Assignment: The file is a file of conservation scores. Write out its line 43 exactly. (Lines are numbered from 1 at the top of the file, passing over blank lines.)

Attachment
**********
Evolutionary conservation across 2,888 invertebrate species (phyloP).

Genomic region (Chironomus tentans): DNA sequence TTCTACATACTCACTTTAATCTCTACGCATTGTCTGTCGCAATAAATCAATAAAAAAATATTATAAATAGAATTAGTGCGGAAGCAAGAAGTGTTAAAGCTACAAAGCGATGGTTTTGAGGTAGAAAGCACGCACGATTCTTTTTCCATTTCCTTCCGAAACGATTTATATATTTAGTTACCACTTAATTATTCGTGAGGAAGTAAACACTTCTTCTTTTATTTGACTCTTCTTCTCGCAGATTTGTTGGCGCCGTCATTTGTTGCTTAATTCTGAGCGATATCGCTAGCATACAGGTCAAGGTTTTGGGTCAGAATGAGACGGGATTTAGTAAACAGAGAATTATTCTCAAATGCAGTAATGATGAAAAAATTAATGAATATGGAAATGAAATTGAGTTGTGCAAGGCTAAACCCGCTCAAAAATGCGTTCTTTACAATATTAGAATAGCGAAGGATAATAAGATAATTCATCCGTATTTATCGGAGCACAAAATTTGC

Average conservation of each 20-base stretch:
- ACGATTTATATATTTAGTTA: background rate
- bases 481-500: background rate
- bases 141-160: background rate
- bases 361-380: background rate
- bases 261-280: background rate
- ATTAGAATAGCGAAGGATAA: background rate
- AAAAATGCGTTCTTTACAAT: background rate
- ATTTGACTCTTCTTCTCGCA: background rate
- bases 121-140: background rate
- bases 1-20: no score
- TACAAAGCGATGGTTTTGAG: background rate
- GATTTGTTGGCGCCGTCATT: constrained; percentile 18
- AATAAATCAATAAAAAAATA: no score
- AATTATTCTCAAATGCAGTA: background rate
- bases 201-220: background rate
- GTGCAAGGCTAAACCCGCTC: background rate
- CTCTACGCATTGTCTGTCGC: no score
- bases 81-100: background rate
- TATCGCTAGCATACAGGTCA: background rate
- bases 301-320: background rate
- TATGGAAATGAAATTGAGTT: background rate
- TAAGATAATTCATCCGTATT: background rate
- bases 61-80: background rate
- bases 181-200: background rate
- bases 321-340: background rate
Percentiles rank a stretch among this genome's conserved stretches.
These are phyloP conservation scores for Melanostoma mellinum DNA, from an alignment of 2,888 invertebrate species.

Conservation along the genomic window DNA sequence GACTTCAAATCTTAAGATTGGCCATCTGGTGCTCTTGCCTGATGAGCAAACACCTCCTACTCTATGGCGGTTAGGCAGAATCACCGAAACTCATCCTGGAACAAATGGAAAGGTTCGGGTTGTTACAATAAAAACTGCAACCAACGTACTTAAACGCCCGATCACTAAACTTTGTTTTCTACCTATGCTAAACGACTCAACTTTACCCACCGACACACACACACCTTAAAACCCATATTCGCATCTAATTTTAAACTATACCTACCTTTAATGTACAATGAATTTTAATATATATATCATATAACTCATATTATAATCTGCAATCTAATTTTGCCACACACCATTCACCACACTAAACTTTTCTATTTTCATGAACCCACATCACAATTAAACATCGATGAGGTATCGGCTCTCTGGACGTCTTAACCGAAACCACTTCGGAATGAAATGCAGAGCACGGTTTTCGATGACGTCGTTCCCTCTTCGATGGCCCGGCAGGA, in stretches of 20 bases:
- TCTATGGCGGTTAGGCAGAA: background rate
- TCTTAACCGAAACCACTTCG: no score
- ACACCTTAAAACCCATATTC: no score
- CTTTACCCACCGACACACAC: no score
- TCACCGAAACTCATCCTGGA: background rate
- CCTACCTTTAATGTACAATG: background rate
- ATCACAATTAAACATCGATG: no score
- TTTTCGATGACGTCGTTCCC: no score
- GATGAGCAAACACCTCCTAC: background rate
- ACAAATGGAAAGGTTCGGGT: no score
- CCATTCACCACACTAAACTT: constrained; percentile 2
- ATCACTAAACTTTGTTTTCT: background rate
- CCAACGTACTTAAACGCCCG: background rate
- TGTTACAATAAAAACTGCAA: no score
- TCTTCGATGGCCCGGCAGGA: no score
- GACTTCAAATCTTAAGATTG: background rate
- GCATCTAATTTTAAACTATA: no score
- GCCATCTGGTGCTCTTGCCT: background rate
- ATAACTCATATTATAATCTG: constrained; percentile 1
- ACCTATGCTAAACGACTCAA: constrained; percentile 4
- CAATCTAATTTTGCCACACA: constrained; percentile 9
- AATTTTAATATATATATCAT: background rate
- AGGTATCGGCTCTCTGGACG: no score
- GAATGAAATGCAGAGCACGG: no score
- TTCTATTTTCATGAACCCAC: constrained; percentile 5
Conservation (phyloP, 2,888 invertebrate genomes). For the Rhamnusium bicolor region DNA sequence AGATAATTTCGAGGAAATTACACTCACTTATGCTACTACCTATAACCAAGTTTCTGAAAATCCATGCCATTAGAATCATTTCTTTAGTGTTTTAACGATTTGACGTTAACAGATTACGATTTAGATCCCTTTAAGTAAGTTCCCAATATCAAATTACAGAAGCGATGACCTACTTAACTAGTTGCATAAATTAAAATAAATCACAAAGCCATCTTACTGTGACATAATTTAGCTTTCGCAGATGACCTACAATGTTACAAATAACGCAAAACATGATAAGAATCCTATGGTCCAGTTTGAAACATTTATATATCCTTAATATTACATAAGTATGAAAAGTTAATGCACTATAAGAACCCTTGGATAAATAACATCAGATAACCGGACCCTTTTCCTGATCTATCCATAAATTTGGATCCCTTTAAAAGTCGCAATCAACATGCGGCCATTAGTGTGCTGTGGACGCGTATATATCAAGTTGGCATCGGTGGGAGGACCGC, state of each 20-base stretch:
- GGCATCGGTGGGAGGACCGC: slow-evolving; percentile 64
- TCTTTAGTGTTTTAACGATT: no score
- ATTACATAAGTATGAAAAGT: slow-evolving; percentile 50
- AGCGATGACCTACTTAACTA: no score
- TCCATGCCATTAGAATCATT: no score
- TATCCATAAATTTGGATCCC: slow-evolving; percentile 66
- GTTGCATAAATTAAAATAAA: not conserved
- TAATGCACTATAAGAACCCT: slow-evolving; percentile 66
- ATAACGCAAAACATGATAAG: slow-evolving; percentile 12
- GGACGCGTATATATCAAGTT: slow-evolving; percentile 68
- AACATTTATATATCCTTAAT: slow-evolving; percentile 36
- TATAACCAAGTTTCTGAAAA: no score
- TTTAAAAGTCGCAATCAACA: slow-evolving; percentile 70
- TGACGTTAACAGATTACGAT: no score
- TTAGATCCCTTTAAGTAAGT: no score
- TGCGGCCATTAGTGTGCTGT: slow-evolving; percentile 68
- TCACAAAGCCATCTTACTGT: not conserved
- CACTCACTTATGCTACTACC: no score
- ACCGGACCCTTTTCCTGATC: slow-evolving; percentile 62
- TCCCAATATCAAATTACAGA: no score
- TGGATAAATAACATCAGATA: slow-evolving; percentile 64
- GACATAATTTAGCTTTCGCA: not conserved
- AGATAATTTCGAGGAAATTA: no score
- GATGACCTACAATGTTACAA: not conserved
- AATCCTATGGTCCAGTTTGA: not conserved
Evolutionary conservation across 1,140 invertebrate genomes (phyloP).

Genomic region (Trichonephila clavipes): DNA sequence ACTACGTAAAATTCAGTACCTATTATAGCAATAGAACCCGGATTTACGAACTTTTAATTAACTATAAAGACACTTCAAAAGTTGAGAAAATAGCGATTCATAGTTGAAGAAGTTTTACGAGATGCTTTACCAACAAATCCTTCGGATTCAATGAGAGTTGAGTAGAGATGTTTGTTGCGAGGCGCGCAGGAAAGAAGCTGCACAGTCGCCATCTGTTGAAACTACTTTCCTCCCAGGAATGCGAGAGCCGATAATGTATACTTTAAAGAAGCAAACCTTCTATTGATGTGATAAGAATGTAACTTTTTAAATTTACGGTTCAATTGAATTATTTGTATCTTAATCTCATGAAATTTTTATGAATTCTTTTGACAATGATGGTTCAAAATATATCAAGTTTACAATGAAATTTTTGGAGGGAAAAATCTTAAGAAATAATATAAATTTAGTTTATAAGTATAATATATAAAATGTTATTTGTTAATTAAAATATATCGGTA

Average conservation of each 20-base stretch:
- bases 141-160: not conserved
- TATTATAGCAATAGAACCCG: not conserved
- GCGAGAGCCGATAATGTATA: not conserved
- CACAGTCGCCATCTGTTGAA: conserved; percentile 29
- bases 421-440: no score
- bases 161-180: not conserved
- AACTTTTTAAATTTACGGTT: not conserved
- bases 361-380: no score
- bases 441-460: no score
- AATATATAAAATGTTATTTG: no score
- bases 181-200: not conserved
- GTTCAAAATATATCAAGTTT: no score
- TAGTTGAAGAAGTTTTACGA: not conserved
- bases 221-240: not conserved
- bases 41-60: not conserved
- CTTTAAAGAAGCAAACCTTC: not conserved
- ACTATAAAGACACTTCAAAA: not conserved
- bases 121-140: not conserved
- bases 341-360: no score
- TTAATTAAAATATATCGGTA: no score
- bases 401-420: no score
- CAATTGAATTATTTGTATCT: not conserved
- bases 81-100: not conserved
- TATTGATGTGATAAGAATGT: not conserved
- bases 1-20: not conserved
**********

- ATCACTAAACTTTGTTTTCT: background rate